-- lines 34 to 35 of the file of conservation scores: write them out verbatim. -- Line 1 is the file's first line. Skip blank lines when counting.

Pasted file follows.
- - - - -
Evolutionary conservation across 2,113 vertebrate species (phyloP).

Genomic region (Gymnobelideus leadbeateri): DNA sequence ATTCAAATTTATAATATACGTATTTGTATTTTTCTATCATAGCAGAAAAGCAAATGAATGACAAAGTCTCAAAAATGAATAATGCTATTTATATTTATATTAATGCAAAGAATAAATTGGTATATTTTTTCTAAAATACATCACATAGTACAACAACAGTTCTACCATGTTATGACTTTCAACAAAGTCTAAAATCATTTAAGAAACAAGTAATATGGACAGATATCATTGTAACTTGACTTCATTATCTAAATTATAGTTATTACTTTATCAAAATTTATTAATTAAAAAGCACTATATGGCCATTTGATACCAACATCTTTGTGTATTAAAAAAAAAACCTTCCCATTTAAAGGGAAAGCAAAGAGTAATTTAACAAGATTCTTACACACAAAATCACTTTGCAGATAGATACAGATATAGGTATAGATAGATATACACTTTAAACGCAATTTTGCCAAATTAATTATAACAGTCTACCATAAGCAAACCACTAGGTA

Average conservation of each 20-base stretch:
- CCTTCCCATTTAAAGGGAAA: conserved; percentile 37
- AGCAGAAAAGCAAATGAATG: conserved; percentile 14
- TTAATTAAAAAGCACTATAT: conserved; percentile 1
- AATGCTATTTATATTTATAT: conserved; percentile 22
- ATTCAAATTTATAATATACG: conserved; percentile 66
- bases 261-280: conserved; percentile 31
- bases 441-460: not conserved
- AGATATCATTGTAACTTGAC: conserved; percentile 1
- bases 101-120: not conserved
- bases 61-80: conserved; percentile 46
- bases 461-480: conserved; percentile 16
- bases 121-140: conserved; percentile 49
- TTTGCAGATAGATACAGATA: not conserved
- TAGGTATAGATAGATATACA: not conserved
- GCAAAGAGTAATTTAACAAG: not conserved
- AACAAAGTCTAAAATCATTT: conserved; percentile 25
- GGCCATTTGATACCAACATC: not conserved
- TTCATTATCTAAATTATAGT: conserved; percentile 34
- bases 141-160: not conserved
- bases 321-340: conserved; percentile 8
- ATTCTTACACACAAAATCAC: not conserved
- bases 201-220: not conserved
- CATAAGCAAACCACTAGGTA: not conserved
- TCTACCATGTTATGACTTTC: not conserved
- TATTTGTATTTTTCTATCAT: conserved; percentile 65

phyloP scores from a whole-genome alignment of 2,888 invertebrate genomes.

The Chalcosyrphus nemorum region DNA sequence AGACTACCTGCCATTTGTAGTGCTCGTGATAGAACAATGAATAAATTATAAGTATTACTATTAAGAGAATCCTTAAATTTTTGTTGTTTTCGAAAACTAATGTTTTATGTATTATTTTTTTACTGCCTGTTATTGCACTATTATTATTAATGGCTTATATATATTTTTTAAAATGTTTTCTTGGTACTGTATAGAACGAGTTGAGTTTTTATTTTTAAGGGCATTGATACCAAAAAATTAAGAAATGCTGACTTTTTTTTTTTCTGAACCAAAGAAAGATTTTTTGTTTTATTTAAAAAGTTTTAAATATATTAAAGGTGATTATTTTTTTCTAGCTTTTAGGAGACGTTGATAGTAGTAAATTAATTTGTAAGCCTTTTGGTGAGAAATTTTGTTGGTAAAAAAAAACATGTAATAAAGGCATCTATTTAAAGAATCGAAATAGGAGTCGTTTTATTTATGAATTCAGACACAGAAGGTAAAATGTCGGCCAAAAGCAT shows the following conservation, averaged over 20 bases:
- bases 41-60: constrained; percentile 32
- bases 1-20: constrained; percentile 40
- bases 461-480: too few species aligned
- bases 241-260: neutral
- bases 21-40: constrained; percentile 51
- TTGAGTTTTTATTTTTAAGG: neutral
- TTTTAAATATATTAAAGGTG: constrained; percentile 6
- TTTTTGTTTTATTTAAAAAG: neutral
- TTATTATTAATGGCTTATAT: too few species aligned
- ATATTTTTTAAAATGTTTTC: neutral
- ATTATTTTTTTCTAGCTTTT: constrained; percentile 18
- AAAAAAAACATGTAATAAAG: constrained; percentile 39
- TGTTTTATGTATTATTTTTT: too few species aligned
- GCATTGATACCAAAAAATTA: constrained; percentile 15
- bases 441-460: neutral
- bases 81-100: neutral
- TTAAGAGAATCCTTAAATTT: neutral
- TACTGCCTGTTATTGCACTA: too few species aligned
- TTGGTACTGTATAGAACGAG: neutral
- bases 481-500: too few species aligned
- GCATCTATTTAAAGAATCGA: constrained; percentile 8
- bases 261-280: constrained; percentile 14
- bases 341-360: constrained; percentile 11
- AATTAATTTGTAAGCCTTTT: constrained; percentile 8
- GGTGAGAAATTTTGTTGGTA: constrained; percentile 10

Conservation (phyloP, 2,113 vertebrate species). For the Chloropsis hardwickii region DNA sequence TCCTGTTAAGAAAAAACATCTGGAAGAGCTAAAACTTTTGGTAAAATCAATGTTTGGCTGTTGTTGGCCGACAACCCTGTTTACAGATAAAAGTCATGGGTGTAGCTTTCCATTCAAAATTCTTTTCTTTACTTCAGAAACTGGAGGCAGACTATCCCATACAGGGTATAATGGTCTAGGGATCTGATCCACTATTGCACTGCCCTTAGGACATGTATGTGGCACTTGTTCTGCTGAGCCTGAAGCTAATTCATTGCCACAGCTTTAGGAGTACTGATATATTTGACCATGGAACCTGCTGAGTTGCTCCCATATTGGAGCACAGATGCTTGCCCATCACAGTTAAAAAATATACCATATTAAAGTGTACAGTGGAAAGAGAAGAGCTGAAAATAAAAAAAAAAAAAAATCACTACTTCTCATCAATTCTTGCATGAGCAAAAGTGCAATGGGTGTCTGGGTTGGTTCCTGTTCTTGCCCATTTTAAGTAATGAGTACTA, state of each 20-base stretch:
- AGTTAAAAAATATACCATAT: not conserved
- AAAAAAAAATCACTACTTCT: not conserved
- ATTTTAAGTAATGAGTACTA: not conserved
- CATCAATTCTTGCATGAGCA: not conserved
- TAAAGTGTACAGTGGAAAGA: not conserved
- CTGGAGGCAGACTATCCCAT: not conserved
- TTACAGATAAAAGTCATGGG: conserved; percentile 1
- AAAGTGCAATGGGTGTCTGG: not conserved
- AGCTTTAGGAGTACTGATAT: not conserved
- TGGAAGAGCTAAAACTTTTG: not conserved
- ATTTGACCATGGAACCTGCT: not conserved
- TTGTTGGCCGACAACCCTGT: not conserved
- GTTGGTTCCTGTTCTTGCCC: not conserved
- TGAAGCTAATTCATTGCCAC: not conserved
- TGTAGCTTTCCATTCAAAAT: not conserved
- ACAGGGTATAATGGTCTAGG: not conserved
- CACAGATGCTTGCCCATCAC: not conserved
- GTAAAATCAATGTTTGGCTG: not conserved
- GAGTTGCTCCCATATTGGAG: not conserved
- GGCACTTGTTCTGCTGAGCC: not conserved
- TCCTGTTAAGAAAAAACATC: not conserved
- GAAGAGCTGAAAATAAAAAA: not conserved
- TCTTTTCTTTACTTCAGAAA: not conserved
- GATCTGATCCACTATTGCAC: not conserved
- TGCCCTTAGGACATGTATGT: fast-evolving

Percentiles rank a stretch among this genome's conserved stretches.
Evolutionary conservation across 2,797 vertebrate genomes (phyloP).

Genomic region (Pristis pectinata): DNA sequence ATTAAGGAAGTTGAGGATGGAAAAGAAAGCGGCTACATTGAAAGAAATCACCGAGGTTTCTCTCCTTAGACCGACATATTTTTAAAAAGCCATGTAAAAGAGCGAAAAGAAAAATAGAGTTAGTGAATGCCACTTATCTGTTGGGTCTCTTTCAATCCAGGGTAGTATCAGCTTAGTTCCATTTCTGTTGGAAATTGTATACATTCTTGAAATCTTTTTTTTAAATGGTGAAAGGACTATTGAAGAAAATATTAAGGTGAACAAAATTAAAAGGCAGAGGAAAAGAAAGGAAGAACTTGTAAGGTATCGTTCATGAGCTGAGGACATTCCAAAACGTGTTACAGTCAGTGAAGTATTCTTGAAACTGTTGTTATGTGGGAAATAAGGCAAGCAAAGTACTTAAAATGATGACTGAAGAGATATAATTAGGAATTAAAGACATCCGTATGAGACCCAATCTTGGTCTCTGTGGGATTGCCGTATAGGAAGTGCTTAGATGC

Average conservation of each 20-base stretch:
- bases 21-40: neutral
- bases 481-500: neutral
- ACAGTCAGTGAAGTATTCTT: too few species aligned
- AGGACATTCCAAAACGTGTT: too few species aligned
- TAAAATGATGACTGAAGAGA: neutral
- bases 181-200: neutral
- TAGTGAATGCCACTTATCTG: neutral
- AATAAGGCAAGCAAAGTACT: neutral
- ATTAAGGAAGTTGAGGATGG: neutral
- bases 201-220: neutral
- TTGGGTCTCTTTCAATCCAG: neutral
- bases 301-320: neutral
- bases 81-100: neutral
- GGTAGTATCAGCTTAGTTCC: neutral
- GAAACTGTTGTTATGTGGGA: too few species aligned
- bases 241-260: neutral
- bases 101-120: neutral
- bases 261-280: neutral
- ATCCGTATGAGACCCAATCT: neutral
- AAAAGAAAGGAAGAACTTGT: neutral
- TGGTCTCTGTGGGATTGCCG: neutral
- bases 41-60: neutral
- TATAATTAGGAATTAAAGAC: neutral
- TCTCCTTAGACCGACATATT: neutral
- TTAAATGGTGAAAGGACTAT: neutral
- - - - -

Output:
- bases 241-260: neutral
- bases 21-40: constrained; percentile 51